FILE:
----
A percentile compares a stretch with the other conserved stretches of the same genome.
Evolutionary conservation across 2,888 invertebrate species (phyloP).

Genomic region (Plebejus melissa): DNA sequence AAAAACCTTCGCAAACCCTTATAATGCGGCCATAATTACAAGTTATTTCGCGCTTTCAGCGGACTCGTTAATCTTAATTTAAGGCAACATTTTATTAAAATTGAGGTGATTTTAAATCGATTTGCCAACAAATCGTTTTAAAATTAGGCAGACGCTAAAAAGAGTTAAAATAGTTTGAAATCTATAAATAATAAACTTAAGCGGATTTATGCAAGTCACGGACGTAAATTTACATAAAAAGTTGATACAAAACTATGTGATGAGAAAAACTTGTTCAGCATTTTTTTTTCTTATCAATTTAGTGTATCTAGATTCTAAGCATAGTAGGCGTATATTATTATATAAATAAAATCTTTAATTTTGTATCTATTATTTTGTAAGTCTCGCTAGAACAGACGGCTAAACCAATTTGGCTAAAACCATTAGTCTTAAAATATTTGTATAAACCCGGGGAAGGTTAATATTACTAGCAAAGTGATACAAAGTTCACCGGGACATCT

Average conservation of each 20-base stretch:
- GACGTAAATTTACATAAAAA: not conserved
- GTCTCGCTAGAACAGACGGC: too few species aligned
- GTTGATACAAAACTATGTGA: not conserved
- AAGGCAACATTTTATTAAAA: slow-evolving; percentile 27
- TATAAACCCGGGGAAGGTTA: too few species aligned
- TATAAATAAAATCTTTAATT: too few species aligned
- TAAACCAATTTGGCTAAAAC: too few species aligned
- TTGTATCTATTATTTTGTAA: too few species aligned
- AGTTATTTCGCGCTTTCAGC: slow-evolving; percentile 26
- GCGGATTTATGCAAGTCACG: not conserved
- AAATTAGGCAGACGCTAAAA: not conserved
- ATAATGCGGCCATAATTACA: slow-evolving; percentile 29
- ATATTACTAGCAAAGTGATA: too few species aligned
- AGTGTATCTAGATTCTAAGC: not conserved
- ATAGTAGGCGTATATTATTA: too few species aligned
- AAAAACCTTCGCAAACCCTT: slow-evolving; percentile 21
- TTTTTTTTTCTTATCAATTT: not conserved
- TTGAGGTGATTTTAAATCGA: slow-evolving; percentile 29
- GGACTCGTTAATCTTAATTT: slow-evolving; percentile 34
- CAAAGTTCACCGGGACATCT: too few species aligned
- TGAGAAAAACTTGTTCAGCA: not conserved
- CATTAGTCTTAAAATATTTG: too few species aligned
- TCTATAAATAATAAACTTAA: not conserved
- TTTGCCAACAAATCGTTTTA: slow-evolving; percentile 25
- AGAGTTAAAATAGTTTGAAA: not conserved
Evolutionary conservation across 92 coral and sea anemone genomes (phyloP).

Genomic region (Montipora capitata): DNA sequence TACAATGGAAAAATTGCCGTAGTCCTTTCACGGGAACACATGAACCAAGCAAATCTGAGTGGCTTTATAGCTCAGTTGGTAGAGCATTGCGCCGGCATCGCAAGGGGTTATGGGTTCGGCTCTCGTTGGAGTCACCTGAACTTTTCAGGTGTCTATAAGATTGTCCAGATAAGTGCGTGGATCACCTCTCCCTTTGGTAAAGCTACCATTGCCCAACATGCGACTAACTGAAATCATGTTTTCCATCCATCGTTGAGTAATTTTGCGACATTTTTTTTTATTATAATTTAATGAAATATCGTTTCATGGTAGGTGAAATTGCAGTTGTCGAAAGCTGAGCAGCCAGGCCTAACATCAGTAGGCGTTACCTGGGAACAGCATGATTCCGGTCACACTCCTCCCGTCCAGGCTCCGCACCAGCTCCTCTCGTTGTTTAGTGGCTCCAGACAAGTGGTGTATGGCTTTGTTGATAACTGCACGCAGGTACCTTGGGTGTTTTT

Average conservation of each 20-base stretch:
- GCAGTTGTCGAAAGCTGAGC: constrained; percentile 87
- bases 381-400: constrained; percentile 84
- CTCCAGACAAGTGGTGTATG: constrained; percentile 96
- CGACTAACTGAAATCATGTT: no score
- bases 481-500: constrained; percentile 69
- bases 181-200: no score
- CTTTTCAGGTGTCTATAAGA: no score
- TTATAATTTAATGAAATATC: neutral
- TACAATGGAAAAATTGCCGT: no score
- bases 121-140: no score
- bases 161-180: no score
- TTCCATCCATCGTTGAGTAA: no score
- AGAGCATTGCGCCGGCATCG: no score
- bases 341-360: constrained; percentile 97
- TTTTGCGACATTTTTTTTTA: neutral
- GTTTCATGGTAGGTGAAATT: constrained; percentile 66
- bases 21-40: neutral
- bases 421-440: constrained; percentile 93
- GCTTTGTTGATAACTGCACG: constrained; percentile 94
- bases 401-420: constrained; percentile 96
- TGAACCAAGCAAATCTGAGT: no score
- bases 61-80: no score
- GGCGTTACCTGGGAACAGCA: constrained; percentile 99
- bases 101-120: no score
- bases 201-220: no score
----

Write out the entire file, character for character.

A percentile compares a stretch with the other conserved stretches of the same genome.
Evolutionary conservation across 2,888 invertebrate species (phyloP).

Genomic region (Plebejus melissa): DNA sequence AAAAACCTTCGCAAACCCTTATAATGCGGCCATAATTACAAGTTATTTCGCGCTTTCAGCGGACTCGTTAATCTTAATTTAAGGCAACATTTTATTAAAATTGAGGTGATTTTAAATCGATTTGCCAACAAATCGTTTTAAAATTAGGCAGACGCTAAAAAGAGTTAAAATAGTTTGAAATCTATAAATAATAAACTTAAGCGGATTTATGCAAGTCACGGACGTAAATTTACATAAAAAGTTGATACAAAACTATGTGATGAGAAAAACTTGTTCAGCATTTTTTTTTCTTATCAATTTAGTGTATCTAGATTCTAAGCATAGTAGGCGTATATTATTATATAAATAAAATCTTTAATTTTGTATCTATTATTTTGTAAGTCTCGCTAGAACAGACGGCTAAACCAATTTGGCTAAAACCATTAGTCTTAAAATATTTGTATAAACCCGGGGAAGGTTAATATTACTAGCAAAGTGATACAAAGTTCACCGGGACATCT

Average conservation of each 20-base stretch:
- GACGTAAATTTACATAAAAA: not conserved
- GTCTCGCTAGAACAGACGGC: too few species aligned
- GTTGATACAAAACTATGTGA: not conserved
- AAGGCAACATTTTATTAAAA: slow-evolving; percentile 27
- TATAAACCCGGGGAAGGTTA: too few species aligned
- TATAAATAAAATCTTTAATT: too few species aligned
- TAAACCAATTTGGCTAAAAC: too few species aligned
- TTGTATCTATTATTTTGTAA: too few species aligned
- AGTTATTTCGCGCTTTCAGC: slow-evolving; percentile 26
- GCGGATTTATGCAAGTCACG: not conserved
- AAATTAGGCAGACGCTAAAA: not conserved
- ATAATGCGGCCATAATTACA: slow-evolving; percentile 29
- ATATTACTAGCAAAGTGATA: too few species aligned
- AGTGTATCTAGATTCTAAGC: not conserved
- ATAGTAGGCGTATATTATTA: too few species aligned
- AAAAACCTTCGCAAACCCTT: slow-evolving; percentile 21
- TTTTTTTTTCTTATCAATTT: not conserved
- TTGAGGTGATTTTAAATCGA: slow-evolving; percentile 29
- GGACTCGTTAATCTTAATTT: slow-evolving; percentile 34
- CAAAGTTCACCGGGACATCT: too few species aligned
- TGAGAAAAACTTGTTCAGCA: not conserved
- CATTAGTCTTAAAATATTTG: too few species aligned
- TCTATAAATAATAAACTTAA: not conserved
- TTTGCCAACAAATCGTTTTA: slow-evolving; percentile 25
- AGAGTTAAAATAGTTTGAAA: not conserved
Evolutionary conservation across 92 coral and sea anemone genomes (phyloP).

Genomic region (Montipora capitata): DNA sequence TACAATGGAAAAATTGCCGTAGTCCTTTCACGGGAACACATGAACCAAGCAAATCTGAGTGGCTTTATAGCTCAGTTGGTAGAGCATTGCGCCGGCATCGCAAGGGGTTATGGGTTCGGCTCTCGTTGGAGTCACCTGAACTTTTCAGGTGTCTATAAGATTGTCCAGATAAGTGCGTGGATCACCTCTCCCTTTGGTAAAGCTACCATTGCCCAACATGCGACTAACTGAAATCATGTTTTCCATCCATCGTTGAGTAATTTTGCGACATTTTTTTTTATTATAATTTAATGAAATATCGTTTCATGGTAGGTGAAATTGCAGTTGTCGAAAGCTGAGCAGCCAGGCCTAACATCAGTAGGCGTTACCTGGGAACAGCATGATTCCGGTCACACTCCTCCCGTCCAGGCTCCGCACCAGCTCCTCTCGTTGTTTAGTGGCTCCAGACAAGTGGTGTATGGCTTTGTTGATAACTGCACGCAGGTACCTTGGGTGTTTTT

Average conservation of each 20-base stretch:
- GCAGTTGTCGAAAGCTGAGC: constrained; percentile 87
- bases 381-400: constrained; percentile 84
- CTCCAGACAAGTGGTGTATG: constrained; percentile 96
- CGACTAACTGAAATCATGTT: no score
- bases 481-500: constrained; percentile 69
- bases 181-200: no score
- CTTTTCAGGTGTCTATAAGA: no score
- TTATAATTTAATGAAATATC: neutral
- TACAATGGAAAAATTGCCGT: no score
- bases 121-140: no score
- bases 161-180: no score
- TTCCATCCATCGTTGAGTAA: no score
- AGAGCATTGCGCCGGCATCG: no score
- bases 341-360: constrained; percentile 97
- TTTTGCGACATTTTTTTTTA: neutral
- GTTTCATGGTAGGTGAAATT: constrained; percentile 66
- bases 21-40: neutral
- bases 421-440: constrained; percentile 93
- GCTTTGTTGATAACTGCACG: constrained; percentile 94
- bases 401-420: constrained; percentile 96
- TGAACCAAGCAAATCTGAGT: no score
- bases 61-80: no score
- GGCGTTACCTGGGAACAGCA: constrained; percentile 99
- bases 101-120: no score
- bases 201-220: no score